"Our church never sounded so good singing as they did last night. Thank you."
-Kate Guthrie, Pastor
New Creation Presbyterian Church
"Those who sing their praises double them," wrote St. Augustine, "because of the joy and the love that belongs to those who sing." When communities sing together, the bonds of faith, connection, and healing grow. Singing is one of humanity's oldest ways of communicating, and one of the most universal spiritual practices. It simultaneously engages the mind, heart, and body, knitting us together as one, even while we maintain our independent identities.
All human beings are born with an innate capacity to sing, but many people struggle to find their voices because of the unhelpful messages they receive about singing from family members, churches, choir directors, and Western art culture in general. Kristen has over a decade of experience leading congregational singing in a variety of spiritual and religious contexts, helping people to find their voices and inviting them to participate more fully in liturgy and worship.
Song Leadership Training:
Taizé Chant from the Taizé Community in France
Congregational Singing from John Bell of the Iona Community in Scotland
Singing in the African-American Tradition from Ysaye Barnwell of Sweet Honey in the Rock
Spirituals & Songs of the Civil Rights Movement from Kim & Reggie Harris
Traditional Old Time & Appalachian Folk Singing from The Swannanoa Gathering
Contemplative Chant & Songs of Presence from Cynthia Bourgeault's Wisdom School
Leading paperless chant at the 2014 International Buddhist-Christian Conference in NYC
Music for Liturgy & Worship
Liturgy creates "thin" places, in which the boundaries between ourselves, others, and God become more porous. Authentic worship has the power to bind us together in solidarity with one another, inviting us to open ourselves to the movement of the Holy in our midst, both individually and collectively. The deep spirituality at the heart of the Christian liturgical tradition transforms us at the level of mind, heart, and body. Music in worship helps to facilitate this transformation.
Questions about instrumentation, rhythm, lyrical content, and presentational style are highly contextual and need to be carefully discerned within each particular community. What is "appropriate" or reverent for an older, predominantly white suburban Episcopal congregation in the American South may be different from what is appropriate for a Presbyterian church of Dominican immigrants in Brooklyn, or a predominantly Black Roman Catholic congregation in Ohio. There is no "one size fits all" approach to music for liturgy. However, worship should always strive to respect and incorporate the associations of the local community, the traditions of the larger denomination, and the potential for healing, transformation, and spiritual formation that can occur through singing and musical engagement.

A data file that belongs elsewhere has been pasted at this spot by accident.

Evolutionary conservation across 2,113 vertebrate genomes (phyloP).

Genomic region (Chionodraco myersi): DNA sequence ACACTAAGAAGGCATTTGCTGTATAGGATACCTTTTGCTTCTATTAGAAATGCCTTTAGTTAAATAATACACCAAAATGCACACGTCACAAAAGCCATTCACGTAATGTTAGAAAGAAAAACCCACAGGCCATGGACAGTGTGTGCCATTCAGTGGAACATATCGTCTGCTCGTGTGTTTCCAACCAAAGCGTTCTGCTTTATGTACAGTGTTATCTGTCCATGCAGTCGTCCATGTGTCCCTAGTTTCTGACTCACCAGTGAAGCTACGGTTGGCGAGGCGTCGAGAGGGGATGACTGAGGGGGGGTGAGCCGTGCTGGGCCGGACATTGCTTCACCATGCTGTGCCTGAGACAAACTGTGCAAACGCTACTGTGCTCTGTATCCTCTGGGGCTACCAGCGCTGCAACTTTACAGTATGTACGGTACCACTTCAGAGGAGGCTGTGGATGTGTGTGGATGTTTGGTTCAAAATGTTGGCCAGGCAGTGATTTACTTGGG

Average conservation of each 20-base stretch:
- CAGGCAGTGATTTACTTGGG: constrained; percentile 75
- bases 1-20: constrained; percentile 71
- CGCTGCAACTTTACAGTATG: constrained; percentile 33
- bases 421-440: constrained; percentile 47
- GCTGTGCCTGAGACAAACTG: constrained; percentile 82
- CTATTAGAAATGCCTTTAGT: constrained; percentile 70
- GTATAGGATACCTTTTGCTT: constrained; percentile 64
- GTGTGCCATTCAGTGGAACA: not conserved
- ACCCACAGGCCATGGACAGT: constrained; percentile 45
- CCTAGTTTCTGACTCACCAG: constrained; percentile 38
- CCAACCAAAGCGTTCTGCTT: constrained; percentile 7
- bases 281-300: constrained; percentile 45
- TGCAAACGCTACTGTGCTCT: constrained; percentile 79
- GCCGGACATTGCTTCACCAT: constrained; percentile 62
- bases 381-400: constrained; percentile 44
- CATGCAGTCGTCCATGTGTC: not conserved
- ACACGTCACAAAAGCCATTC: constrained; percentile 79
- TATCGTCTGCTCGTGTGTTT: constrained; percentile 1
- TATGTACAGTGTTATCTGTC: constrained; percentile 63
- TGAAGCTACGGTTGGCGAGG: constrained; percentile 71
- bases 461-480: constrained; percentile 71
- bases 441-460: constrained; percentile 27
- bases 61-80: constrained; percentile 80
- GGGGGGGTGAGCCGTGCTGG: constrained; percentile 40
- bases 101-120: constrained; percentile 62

Contemporary Worship Music
Old-Time & Bluegrass Gospel
Traditional Hymns (guitar or piano)
Cantor (Responsorial Psalms)
Funeral Music & Memorial Services
Meditative Music for Prayerful Reflection (guitar or piano)
Hymn & Chant Recordings
Kristen has composed contemplative chants, psalm settings, mass settings, and other liturgical music, as well as original songs and hymns inspired by Biblical texts, and is currently working on an album of traditional hymns and original music inspired by the women in Scripture.
Hymns & Devotional Songs:
Experience & Experiments
Kristen studied music at the University of North Carolina at Greensboro, and holds a Masters of Divinity (M.Div.) from Union Theological Seminary in New York City with a concentration in Worship & the Arts. Kristen has benefitted from a diversity of song leadership trainings, and has over a decade of experience planning liturgies and leading worship for churches, retreats, festivals, and religious conferences. Kristen is able to think historically, theologically, artistically, and multiculturally to produce meaningful and multivalent rituals that speak to different liturgical traditions, denominations, scriptural themes, church seasons, and formational goals. Click on the video below to learn more about Union's unique ecumenical approach to liturgy and worship:
Kristen has led congregational singing and worship music in Episcopal, Roman Catholic, Presbyterian, Methodist, Lutheran, UCC/Congregational, Quaker, Baptist, Evangelical, UU, and interfaith contexts. She has also been a part of several new and creative worship experiences and experiments, including: